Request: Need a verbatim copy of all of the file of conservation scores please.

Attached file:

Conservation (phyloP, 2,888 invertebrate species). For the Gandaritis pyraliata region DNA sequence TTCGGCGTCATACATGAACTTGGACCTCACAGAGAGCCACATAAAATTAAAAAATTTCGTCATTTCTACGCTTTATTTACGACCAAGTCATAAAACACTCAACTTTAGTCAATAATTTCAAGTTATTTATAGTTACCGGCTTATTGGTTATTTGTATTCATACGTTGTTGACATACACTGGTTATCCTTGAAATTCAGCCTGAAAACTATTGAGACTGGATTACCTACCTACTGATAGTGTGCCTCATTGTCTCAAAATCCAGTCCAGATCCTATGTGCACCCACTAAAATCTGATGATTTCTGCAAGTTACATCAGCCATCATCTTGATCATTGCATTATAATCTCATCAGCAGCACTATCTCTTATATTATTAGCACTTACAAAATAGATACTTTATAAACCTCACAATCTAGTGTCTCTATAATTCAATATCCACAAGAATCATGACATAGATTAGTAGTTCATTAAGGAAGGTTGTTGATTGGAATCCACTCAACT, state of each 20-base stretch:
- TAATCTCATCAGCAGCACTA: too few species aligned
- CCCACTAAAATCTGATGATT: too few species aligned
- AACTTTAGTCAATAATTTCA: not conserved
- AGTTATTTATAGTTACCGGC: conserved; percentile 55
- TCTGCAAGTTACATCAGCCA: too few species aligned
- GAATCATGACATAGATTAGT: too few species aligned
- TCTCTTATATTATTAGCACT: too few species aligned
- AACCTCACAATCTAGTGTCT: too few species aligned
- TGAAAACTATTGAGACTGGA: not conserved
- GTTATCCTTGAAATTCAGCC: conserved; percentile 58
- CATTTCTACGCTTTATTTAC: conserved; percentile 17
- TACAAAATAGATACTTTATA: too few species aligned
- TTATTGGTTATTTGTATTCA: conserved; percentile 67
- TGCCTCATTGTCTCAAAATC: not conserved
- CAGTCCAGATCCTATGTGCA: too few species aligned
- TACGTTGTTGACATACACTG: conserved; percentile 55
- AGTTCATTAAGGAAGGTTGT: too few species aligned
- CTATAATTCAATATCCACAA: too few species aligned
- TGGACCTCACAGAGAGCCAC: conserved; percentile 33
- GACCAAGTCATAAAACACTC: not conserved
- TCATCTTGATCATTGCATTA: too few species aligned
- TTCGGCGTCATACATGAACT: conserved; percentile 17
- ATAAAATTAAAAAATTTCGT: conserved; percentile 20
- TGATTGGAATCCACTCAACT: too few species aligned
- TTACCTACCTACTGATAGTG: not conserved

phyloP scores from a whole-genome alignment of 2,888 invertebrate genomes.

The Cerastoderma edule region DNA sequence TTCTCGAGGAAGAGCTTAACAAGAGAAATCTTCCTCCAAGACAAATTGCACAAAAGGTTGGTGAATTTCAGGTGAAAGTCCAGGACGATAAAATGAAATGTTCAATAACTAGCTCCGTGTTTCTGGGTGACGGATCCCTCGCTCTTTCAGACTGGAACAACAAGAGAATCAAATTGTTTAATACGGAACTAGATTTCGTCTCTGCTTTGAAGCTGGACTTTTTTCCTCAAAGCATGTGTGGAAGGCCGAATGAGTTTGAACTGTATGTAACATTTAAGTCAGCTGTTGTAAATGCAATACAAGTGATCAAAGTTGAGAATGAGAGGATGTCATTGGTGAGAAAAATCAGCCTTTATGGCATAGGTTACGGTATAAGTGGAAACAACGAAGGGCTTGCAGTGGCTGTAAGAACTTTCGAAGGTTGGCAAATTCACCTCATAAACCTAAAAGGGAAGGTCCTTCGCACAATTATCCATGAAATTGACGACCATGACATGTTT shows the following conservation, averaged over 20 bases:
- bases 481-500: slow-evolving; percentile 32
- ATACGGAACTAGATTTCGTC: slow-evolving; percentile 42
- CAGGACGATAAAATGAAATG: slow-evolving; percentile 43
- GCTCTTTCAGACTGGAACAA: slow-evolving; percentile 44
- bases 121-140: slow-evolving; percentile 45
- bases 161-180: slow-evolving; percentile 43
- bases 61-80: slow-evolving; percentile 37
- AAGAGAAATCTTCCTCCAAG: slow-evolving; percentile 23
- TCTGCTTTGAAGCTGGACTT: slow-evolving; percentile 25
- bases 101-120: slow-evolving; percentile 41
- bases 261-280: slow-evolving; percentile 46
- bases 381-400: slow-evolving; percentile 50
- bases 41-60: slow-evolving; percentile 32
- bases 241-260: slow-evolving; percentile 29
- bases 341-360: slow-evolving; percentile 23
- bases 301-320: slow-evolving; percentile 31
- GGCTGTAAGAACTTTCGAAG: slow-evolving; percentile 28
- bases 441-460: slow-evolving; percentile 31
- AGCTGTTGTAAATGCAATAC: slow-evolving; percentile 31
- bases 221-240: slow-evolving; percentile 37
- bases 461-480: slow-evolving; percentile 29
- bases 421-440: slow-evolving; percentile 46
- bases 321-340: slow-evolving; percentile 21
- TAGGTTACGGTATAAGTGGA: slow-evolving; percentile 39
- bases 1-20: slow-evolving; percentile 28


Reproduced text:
Conservation (phyloP, 2,888 invertebrate species). For the Gandaritis pyraliata region DNA sequence TTCGGCGTCATACATGAACTTGGACCTCACAGAGAGCCACATAAAATTAAAAAATTTCGTCATTTCTACGCTTTATTTACGACCAAGTCATAAAACACTCAACTTTAGTCAATAATTTCAAGTTATTTATAGTTACCGGCTTATTGGTTATTTGTATTCATACGTTGTTGACATACACTGGTTATCCTTGAAATTCAGCCTGAAAACTATTGAGACTGGATTACCTACCTACTGATAGTGTGCCTCATTGTCTCAAAATCCAGTCCAGATCCTATGTGCACCCACTAAAATCTGATGATTTCTGCAAGTTACATCAGCCATCATCTTGATCATTGCATTATAATCTCATCAGCAGCACTATCTCTTATATTATTAGCACTTACAAAATAGATACTTTATAAACCTCACAATCTAGTGTCTCTATAATTCAATATCCACAAGAATCATGACATAGATTAGTAGTTCATTAAGGAAGGTTGTTGATTGGAATCCACTCAACT, state of each 20-base stretch:
- TAATCTCATCAGCAGCACTA: too few species aligned
- CCCACTAAAATCTGATGATT: too few species aligned
- AACTTTAGTCAATAATTTCA: not conserved
- AGTTATTTATAGTTACCGGC: conserved; percentile 55
- TCTGCAAGTTACATCAGCCA: too few species aligned
- GAATCATGACATAGATTAGT: too few species aligned
- TCTCTTATATTATTAGCACT: too few species aligned
- AACCTCACAATCTAGTGTCT: too few species aligned
- TGAAAACTATTGAGACTGGA: not conserved
- GTTATCCTTGAAATTCAGCC: conserved; percentile 58
- CATTTCTACGCTTTATTTAC: conserved; percentile 17
- TACAAAATAGATACTTTATA: too few species aligned
- TTATTGGTTATTTGTATTCA: conserved; percentile 67
- TGCCTCATTGTCTCAAAATC: not conserved
- CAGTCCAGATCCTATGTGCA: too few species aligned
- TACGTTGTTGACATACACTG: conserved; percentile 55
- AGTTCATTAAGGAAGGTTGT: too few species aligned
- CTATAATTCAATATCCACAA: too few species aligned
- TGGACCTCACAGAGAGCCAC: conserved; percentile 33
- GACCAAGTCATAAAACACTC: not conserved
- TCATCTTGATCATTGCATTA: too few species aligned
- TTCGGCGTCATACATGAACT: conserved; percentile 17
- ATAAAATTAAAAAATTTCGT: conserved; percentile 20
- TGATTGGAATCCACTCAACT: too few species aligned
- TTACCTACCTACTGATAGTG: not conserved

phyloP scores from a whole-genome alignment of 2,888 invertebrate genomes.

The Cerastoderma edule region DNA sequence TTCTCGAGGAAGAGCTTAACAAGAGAAATCTTCCTCCAAGACAAATTGCACAAAAGGTTGGTGAATTTCAGGTGAAAGTCCAGGACGATAAAATGAAATGTTCAATAACTAGCTCCGTGTTTCTGGGTGACGGATCCCTCGCTCTTTCAGACTGGAACAACAAGAGAATCAAATTGTTTAATACGGAACTAGATTTCGTCTCTGCTTTGAAGCTGGACTTTTTTCCTCAAAGCATGTGTGGAAGGCCGAATGAGTTTGAACTGTATGTAACATTTAAGTCAGCTGTTGTAAATGCAATACAAGTGATCAAAGTTGAGAATGAGAGGATGTCATTGGTGAGAAAAATCAGCCTTTATGGCATAGGTTACGGTATAAGTGGAAACAACGAAGGGCTTGCAGTGGCTGTAAGAACTTTCGAAGGTTGGCAAATTCACCTCATAAACCTAAAAGGGAAGGTCCTTCGCACAATTATCCATGAAATTGACGACCATGACATGTTT shows the following conservation, averaged over 20 bases:
- bases 481-500: slow-evolving; percentile 32
- ATACGGAACTAGATTTCGTC: slow-evolving; percentile 42
- CAGGACGATAAAATGAAATG: slow-evolving; percentile 43
- GCTCTTTCAGACTGGAACAA: slow-evolving; percentile 44
- bases 121-140: slow-evolving; percentile 45
- bases 161-180: slow-evolving; percentile 43
- bases 61-80: slow-evolving; percentile 37
- AAGAGAAATCTTCCTCCAAG: slow-evolving; percentile 23
- TCTGCTTTGAAGCTGGACTT: slow-evolving; percentile 25
- bases 101-120: slow-evolving; percentile 41
- bases 261-280: slow-evolving; percentile 46
- bases 381-400: slow-evolving; percentile 50
- bases 41-60: slow-evolving; percentile 32
- bases 241-260: slow-evolving; percentile 29
- bases 341-360: slow-evolving; percentile 23
- bases 301-320: slow-evolving; percentile 31
- GGCTGTAAGAACTTTCGAAG: slow-evolving; percentile 28
- bases 441-460: slow-evolving; percentile 31
- AGCTGTTGTAAATGCAATAC: slow-evolving; percentile 31
- bases 221-240: slow-evolving; percentile 37
- bases 461-480: slow-evolving; percentile 29
- bases 421-440: slow-evolving; percentile 46
- bases 321-340: slow-evolving; percentile 21
- TAGGTTACGGTATAAGTGGA: slow-evolving; percentile 39
- bases 1-20: slow-evolving; percentile 28